So. Where does all this lead? Well, in Ferguson’s view we have to copy to “gain knowledge and understanding”. There is also a strongly held view that existing ideas can be transformed into something new, and that dramatic developments can occur when ideas combine. Referring back to an earlier post, which talked about the importance of the printing press in the 15th century (akin to The Internet in the modern age), all the components had been around for centuries, but it was their combination in about 1440, which led to the ‘breakthrough’ and the invention that we now refer to as the printing press.

So far, so positive? All this shared knowledge for ‘The Common Good’, and it’s impact culturally and effect on social evolution is a good thing, right? If only…

The rise and rise of Remixing (in particular copying) has been paralleled by the prevalence of the concept of ‘intellectual property’, and The Common Good has been hijacked by market forces and loss aversion. Copyright and patent laws intended to “promote the progress of useful acts” are doing exactly the opposite as litigation increases.  The ‘competition’ between computer companies and more recently mobile phone manufacturers highlights this, with BILLIONS of £’s being wasted on lawsuits every year. Lessig (2008) amongst other things calls for the “decriminalization of file-sharing” which could increase creativity in a remix culture while at the same pulling the rug from under the feet of opportunistic litigators.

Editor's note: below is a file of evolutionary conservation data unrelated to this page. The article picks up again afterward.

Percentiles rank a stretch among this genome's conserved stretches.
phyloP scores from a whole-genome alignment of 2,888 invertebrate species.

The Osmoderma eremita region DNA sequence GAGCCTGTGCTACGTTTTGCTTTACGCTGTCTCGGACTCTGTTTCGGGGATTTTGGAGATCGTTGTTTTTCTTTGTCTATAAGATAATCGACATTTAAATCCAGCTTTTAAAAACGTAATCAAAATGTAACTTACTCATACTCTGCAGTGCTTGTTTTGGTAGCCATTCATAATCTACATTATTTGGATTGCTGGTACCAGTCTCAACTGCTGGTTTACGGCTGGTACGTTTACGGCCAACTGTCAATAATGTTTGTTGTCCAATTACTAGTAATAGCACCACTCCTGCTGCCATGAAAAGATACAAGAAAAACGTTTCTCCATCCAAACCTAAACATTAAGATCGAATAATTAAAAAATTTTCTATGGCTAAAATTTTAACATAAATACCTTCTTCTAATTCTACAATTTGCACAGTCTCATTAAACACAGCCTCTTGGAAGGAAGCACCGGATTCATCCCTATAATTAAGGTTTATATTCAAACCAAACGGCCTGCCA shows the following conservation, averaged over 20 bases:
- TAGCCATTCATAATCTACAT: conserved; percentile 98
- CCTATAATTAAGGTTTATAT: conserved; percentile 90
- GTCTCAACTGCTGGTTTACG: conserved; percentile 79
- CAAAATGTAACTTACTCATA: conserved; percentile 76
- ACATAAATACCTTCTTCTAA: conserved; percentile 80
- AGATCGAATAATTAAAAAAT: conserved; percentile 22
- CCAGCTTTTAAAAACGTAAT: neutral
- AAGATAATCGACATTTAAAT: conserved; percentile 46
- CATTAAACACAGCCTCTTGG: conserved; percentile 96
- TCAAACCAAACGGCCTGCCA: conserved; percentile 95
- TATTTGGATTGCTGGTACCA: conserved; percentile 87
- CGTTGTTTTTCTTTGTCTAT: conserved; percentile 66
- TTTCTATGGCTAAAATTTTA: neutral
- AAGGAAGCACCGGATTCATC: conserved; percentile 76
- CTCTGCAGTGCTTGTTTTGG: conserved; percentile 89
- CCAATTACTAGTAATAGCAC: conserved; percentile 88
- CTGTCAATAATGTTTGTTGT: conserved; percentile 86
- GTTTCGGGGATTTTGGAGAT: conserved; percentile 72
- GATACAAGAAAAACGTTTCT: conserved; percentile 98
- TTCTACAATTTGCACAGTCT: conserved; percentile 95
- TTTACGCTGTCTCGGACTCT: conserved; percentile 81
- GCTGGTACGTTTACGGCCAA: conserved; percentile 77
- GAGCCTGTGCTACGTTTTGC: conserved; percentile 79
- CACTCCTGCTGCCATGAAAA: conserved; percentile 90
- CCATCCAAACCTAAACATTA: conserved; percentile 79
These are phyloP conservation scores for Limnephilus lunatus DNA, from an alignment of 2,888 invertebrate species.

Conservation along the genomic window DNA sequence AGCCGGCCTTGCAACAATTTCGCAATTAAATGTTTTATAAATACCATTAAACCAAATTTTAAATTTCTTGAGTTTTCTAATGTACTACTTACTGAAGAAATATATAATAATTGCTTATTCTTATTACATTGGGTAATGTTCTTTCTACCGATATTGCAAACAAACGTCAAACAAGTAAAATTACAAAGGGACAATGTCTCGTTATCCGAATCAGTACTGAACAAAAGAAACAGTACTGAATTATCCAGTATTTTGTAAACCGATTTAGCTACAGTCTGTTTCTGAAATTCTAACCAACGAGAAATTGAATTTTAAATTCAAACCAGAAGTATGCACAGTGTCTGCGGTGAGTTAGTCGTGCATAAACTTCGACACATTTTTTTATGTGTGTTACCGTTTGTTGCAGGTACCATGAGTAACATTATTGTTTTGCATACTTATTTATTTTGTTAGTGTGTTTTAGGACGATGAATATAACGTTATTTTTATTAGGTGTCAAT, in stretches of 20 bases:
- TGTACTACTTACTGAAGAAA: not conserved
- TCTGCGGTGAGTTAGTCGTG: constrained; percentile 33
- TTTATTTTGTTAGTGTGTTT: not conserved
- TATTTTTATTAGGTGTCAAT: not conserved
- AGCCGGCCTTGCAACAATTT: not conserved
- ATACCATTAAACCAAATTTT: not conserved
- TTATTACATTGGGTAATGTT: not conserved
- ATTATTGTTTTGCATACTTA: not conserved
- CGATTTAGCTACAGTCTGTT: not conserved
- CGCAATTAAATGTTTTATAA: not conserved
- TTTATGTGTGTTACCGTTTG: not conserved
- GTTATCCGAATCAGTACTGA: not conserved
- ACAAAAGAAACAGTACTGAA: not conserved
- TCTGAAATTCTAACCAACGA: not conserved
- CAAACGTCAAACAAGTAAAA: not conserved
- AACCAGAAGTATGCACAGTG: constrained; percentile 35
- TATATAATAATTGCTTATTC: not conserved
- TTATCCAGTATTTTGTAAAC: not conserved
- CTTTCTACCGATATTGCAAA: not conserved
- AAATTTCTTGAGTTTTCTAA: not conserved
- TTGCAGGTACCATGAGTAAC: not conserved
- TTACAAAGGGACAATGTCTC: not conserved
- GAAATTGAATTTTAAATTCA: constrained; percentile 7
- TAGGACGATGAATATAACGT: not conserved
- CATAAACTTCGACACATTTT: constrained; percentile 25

From ReadWrite, 2013.

My own first attempt at a “remix” of ideas was to take footage from a TedTalk by David Cameron, and by (super)cutting in other footage and images reverse the message and offer the alternative viewpoint. The dialogue and narrative of the talk were removed and replaced with edited audio from other sources and the clip was given a ‘suitable’ soundtrack in keeping with the message. What was originally a piece of conservative party spiel about the ‘next age of government’ soon became a short Super-cut with an strong anti-government theme. Like most remixing this required more time than skill, and within the space of a few hours the edit was done and uploaded. A new message was created from a seemingly straightforward video and – at the click of a mouse – distributed globally.


Lawrence Lessig’s “Remix: Making art and commerce thrive in the hybrid economy”.


Ferguson, K. 2012[a]. Everything is a Remix. Retrieved 4th November 2013, from

Ferguson, K. 2012[b]. Embracing the Remix. Retrieved 4th November 2013, from

Lessig, L. 2008. Remix: making art and commerce thrive in the hybrid economy. Retrieved, 4th November 2013, from

Hodder, l. 2004. Yet Another Copyright / Remix Culture Struggle With a Mouse or Why I Get Whiplash Thinking About the Disney Dichotomy. Retrieved 4th November 2013, from

Popova, M. 2013. How Remix Culture Fuels Creativity & Invention: Kirby Ferguson at TED. Retrieved 4th November 2013, from

ReadWrite. 2013. The Mobile Patent Wars: Are We Ready for This to Go Thermonuclear? Retrieved 4th November 2013, from

Wikipedia. 2013. The Grey Album. Retrieved 4th November 2013 from,


From → remix culture